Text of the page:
I write backwards. That is to say, I don't work off an outline. Sometimes, a scene hits me so strongly - usually while I'm driving and can't write it down, ugh - that I have to open a new Doc and write it out so I can plug it in later. But for the most part, I start at the start and work through to the end, working off a mental outline. It's only after I'm done that I make a written outline, during editing, to ensure all the plot points connect. I like the organic process.
But NaNoWriMo is coming up, and that means 50k words in one month. It's a hard run to the finish line, that doesn't allow for dithering or second-guessing. So you've got to get organized ahead of time. So what's a non-outliner to do?
World-building isn't just for fantasy writers. The landscapes of your book - states, cities, countries, neighborhoods, houses, bookshops - go a long way toward making the story and its characters feel like real people. And world-building takes time and research. Before NaNo begins, ask yourself where your characters live and work, and what those places look like. Study photos, and small cultural nuances. Get on Google Earth, zoom down onto the streets. If you're making up a town, write out a list that contains as many details as you can provide. I've got maps, first-hand accounts, old photos, and history texts to help me with mine.
Get to know your characters well beforehand. Whether this is through listing their traits, or writing short drabbles about them, it's important to know the characters inside and out so you'll know how they're going to move the plot along, and how they need to grow and adapt throughout.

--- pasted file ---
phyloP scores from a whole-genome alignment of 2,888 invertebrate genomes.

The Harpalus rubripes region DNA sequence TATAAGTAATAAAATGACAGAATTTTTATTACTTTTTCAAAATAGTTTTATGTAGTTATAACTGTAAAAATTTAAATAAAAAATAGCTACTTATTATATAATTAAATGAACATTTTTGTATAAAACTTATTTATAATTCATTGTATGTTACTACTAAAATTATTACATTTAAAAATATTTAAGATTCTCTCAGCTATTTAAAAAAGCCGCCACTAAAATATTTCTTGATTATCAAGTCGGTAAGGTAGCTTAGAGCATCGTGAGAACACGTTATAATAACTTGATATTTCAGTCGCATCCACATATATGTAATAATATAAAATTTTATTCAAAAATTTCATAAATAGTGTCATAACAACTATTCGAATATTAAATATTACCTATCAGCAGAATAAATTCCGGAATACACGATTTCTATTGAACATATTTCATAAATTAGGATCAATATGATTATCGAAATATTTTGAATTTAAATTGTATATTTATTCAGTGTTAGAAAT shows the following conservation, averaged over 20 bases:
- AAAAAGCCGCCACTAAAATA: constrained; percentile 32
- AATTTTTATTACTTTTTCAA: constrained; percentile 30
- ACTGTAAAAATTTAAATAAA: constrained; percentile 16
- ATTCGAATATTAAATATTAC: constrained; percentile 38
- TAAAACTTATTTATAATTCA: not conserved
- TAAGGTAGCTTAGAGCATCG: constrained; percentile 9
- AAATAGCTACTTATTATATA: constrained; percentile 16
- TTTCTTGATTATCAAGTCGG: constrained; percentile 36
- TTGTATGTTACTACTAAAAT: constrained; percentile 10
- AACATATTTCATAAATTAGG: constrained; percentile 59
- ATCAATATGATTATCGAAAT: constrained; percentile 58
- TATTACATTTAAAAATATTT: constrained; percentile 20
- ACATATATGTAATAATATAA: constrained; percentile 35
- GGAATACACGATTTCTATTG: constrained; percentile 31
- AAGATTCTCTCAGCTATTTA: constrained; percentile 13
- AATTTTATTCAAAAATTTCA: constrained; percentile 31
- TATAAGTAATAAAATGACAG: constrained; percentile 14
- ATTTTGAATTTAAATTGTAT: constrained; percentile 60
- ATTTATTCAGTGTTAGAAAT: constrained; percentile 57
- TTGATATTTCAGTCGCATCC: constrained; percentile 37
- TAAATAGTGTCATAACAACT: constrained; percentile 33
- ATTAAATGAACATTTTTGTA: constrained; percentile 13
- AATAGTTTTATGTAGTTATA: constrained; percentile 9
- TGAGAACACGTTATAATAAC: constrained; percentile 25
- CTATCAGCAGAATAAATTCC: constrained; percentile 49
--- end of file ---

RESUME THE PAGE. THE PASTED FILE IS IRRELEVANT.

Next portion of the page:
This is the biggie. It's important to leave room for organic story flow, but in order to hit that word count goal, you'll need to sketch an outline for your book. My project is a story I'm going to break into segments and insert within the larger body of the whole book. So I'm coming up with an overall outline, and then deciding where I need scene breaks; good places for the story to pause. I'm starting with the overall arc, and then refining it so that it fits the ready-made gap that it needs to fill.
Create a writing schedule that you'll be able to stick to for the month, give or take. Be sure to include breaks for meals and snacks, time for exercise, and the all-important down time. I write best when I'm reading engaging books, so have reading material at the ready. Get your story playlists in order on your iPod and have them at the ready. Plan to get plenty of sleep and keep yourself away from social media as much as possible - it's a productivity killer!
Most of all, remember that, at the end of the day, this is just a silly thing writers do to help with word count, and if you don't reach your goal by the end of the month, no sweat. Good luck, writers!